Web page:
In our modern world of iPods, CDs, internet streaming services, live concerts, NetFlix, 3-D movies, video games and a thousand other ways to be entertained, we rarely stop to realize how very different the world was in centuries past. Back in the proverbial day, infinitely less entertainment was to be found; often, if folks wanted entertainment, they made it themselves.
I give you The Garvie & Wood Patent Musical Sewing Machine Cover. As this woodcut from a 19th-century trade card makes clear, a device could be added onto the top of a treadle sewing machine, such that pumping the cast iron foot treadle would power a perforated paper roll through a device that would output music. Note the perforated paper roll banner at the bottom. Mom pumps and the kids can dance.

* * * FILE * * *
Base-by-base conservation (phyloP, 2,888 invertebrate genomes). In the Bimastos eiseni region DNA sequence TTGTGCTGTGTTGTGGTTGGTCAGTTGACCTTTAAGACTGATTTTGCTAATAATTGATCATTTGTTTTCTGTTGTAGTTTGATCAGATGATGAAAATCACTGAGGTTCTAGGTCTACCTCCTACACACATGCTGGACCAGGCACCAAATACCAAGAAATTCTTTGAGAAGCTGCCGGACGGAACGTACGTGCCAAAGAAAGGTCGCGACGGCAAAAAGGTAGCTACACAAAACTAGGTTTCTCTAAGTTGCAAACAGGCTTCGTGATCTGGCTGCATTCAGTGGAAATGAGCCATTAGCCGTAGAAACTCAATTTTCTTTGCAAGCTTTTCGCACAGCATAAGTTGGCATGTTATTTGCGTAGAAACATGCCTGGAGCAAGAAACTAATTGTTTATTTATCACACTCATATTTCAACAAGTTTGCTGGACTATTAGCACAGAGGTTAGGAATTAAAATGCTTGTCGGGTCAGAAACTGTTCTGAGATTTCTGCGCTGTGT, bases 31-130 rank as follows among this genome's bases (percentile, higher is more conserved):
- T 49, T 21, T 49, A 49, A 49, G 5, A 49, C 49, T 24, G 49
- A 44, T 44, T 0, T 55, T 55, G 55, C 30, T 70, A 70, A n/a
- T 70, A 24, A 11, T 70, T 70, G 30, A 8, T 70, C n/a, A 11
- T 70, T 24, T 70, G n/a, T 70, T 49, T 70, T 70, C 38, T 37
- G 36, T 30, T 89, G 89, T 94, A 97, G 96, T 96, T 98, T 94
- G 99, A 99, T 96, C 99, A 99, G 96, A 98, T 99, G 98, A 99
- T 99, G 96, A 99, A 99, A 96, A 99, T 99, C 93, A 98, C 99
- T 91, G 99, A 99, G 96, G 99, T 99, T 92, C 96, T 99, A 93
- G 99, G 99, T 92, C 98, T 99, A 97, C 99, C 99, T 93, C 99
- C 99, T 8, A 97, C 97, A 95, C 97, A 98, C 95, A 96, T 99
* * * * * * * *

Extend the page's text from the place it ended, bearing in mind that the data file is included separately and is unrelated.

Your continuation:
The firm of Garnie & Wood was located at 12 Union Square in NYC. They exhibited this product at the American Institute Fair, held annually in New York.
Theirs was not the only such device, known as a dulciphone, or an organette. The Monroe Organ Reed Company produced the 14-note musical sewing machine cover below (Lot 81in the August 2013 sale of Aspire Auctions).
Here is a video of this machine in action:
A sewing machine piece of sheet music, The Battle of the Sewing Machines, can be found in the collection of the Library of Congress (I wonder if one could buy a roll of this particular tune to, in fact, play on a sewing machine?) . . .
Nowadays, for those with a nostalgic bent, the irrepressible Chinese offer a music box in the form of an old-timey treadle sewing machine, which somehow seems to bring things full-circle . . .